Together these community groups trained parents and neighbors to do street audits and began a project to prioritize engineering improvements that would help children throughout their shared communities.

Thank you for this exemplary work on behalf of all of our children!

Voted by popular choice to be this year’s Fact Finding Award winner!

Nominees:

Fact Finding Troy and Becca

Becca and Troy took the city’s extensive collection of data about the performance of their safety redesigns (also called road rechannelizations or road diets) and created an attractive infographic for the public.

Becca slogged through the reports and data and helped compile a list of common metrics that SDOT has collected and wrote a draft report.

Troy, who is the editor of the blog walkinginseattle.org, took this draft report and distilled it into an infographic that has been invaluable in educating the public that safety redesigns are in fact, not the end of the world.

Fact Finding University Greenways

orrest Baum, Drew Dresman, Max Taran, Andres Salomon, Dave Rodgers, Scott Bonjukian, Jacob Struiksma, and other volunteers with University Greenways walked with length of Roosevelt Way NE, auditing it to make sure the repaving project would make it safer for people to walk along and across.

They took photos and notes, drafted a list of issues, sent the information to the SDOT project team, and repeatedly followed up as plans were being drafted.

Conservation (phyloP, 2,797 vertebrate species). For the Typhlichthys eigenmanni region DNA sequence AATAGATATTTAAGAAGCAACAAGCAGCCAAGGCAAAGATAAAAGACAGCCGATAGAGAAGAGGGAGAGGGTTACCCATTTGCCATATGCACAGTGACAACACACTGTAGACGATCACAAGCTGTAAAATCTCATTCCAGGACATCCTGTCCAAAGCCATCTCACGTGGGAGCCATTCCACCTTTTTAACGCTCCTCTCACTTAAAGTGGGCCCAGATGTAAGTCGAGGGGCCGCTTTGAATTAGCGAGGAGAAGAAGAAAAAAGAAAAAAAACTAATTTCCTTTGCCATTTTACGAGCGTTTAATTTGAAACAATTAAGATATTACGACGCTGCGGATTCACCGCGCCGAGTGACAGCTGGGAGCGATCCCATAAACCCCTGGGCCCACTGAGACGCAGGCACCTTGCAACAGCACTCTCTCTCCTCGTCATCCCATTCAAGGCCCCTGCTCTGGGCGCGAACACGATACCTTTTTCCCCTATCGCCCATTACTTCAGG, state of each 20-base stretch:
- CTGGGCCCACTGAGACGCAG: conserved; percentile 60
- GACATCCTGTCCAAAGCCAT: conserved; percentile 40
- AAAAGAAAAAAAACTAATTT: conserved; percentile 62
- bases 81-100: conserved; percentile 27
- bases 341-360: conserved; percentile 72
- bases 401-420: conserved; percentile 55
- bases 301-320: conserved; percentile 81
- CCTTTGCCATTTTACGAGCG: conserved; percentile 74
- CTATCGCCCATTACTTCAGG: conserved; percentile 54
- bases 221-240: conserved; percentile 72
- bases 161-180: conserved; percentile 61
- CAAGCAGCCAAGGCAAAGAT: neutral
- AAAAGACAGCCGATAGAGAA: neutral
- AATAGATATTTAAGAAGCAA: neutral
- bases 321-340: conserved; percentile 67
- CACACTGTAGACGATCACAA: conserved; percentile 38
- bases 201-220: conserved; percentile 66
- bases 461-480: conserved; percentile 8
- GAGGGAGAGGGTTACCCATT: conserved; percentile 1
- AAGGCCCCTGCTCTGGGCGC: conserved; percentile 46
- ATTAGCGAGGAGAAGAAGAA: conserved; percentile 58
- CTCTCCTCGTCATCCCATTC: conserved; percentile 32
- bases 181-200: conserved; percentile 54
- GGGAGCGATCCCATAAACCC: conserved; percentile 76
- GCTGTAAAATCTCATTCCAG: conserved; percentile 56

Fact Finding Andres

Some people see construction blocking a sidewalk or a string broken bike lane bollards and just grumble. Not Andres. As he bikes, walks and buses, across the city with his son Atom, he catalogues walking and biking hazards for all to see and respond to. He takes a photo, concisely describes the issue and, sends the information to the City’s public Twitter accounts, and repeatedly follows up.

Fact Finding Brie, Merlin, Lionel

Brie, Merlin, and Lionel and other volunteers with Central Seattle Greenways and Montlake Greenways have followed the Central Area Greenway project doggedly. They have insured every turn, signpost, curb ramp, curb bulb, crosswalk, and crossing  light is the the best position to help people walking and biking along the route. They have worked with multiple project teams from the City and eloquently and professionally explained the communities needs.